Does using the search engine when we have a question make the brain lazier and make Internet users more stupid? The question had been asked by Nicholas Carr, in an article published in 2009, and was replicated by the Pew Internet & American Life Project in the 4th survey on the “Future of the Internet”.
Despite recognizing the distractions associated with Internet browsing, the lack of depth of much content and the limitation to the ability to concentrate, the users who responded believe that the most likely scenario is that by 2020 the availability of information on the Internet will allow people to become become smarter and make better choices. In short: Nicholas Carr was wrong and Google doesn’t make us any more stupid.
The study’s co-author, Janna Anderson, shows that three out of four experts consulted agree that using the internet enhances and broadens the intelligence of Internet users, and that two out of three admit that it improves reading and writing skills, as well as the interpretation of knowledge.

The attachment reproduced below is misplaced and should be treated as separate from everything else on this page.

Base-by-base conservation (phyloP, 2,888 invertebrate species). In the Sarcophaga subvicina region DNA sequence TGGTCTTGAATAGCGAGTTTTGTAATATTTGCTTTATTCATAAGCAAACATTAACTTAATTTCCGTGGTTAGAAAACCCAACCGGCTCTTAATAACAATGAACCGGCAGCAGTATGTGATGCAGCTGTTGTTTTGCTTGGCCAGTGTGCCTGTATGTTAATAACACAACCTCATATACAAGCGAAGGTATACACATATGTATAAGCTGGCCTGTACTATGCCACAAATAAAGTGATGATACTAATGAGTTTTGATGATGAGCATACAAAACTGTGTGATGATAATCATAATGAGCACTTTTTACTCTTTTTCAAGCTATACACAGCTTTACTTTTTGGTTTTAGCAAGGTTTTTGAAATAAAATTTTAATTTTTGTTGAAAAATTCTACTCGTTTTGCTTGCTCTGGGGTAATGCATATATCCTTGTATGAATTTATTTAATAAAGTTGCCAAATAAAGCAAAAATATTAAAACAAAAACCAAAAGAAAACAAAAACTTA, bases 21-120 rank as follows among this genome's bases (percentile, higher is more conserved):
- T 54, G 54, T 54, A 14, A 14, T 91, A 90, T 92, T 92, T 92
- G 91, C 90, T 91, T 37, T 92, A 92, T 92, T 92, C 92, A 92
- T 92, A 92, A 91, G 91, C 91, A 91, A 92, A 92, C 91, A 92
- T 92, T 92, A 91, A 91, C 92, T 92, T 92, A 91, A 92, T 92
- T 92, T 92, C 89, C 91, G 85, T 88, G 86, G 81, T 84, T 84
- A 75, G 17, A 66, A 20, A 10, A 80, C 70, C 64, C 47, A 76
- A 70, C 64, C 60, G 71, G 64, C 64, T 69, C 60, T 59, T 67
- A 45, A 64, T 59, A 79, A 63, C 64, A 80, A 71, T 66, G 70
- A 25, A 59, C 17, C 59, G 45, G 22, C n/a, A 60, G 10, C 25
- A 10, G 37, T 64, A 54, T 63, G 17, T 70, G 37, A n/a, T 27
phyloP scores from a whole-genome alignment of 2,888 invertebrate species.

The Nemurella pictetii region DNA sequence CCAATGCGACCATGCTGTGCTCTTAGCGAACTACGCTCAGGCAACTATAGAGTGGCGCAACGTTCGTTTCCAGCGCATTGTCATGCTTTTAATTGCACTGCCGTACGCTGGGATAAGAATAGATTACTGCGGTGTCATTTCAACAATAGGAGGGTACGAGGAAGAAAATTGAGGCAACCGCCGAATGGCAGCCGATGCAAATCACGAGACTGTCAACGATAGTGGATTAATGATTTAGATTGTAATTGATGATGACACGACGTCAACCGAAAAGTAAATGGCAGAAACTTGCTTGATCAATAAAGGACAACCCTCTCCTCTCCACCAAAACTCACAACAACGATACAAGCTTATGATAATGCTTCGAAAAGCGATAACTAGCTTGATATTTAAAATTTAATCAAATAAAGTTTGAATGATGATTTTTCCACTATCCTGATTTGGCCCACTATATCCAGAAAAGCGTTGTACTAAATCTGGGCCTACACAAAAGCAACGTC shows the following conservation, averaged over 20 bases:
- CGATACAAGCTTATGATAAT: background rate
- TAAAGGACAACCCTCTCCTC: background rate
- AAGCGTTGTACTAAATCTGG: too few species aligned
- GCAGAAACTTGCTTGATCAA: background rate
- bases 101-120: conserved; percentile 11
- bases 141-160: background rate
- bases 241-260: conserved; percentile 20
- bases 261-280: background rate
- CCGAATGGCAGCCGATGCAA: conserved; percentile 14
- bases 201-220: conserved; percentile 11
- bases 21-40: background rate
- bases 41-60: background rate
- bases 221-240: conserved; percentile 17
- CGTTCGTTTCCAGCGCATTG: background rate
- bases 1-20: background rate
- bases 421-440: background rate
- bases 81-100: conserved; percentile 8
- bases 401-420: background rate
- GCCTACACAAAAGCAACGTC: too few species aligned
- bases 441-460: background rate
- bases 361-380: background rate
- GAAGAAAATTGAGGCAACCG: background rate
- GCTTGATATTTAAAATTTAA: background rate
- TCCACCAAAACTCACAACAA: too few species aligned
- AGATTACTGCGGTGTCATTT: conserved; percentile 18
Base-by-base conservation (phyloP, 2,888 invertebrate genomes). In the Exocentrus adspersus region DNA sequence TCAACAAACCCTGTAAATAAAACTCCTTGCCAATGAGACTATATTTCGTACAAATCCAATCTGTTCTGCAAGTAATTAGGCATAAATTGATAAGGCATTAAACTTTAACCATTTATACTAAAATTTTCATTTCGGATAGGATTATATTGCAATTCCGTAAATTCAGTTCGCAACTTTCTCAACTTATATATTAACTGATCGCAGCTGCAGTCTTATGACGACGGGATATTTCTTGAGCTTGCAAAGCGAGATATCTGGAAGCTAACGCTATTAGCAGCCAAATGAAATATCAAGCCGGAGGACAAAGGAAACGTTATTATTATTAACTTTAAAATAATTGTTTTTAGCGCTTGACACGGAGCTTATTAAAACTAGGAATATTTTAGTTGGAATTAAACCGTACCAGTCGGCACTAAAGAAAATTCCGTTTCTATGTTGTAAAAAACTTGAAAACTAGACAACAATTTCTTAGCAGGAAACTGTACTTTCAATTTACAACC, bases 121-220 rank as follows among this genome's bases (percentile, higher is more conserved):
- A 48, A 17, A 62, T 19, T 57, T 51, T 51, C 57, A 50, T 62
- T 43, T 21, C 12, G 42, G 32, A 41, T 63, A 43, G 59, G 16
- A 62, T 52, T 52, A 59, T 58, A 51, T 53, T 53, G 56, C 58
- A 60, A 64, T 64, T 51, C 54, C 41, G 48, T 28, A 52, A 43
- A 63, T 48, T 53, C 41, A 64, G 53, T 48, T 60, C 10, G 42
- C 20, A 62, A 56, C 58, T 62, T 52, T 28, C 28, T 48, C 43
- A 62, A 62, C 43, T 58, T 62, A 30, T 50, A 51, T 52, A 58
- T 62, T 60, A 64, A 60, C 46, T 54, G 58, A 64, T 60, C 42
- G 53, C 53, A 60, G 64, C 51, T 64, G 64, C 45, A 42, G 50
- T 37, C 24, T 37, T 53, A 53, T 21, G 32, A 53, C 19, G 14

The change in cognitive abilities is also recognized. We won’t have to remember so much data, reducing memorization time, but it will be necessary to think more effectively, with more developed critical and analytical skills.
Never Cascio, a partner at the Institute for the Future and a participant in the Institute for Ethics and Emerging Technologies, had already challenged Nicholas Carr’s theory, explaining that the end of the fossil fuel era, the fragility of the global food system and the growth of population density, as well as the spread of pandemics, will compel us to be smarter if we are to survive. A process that is already underway and visible on the Internet.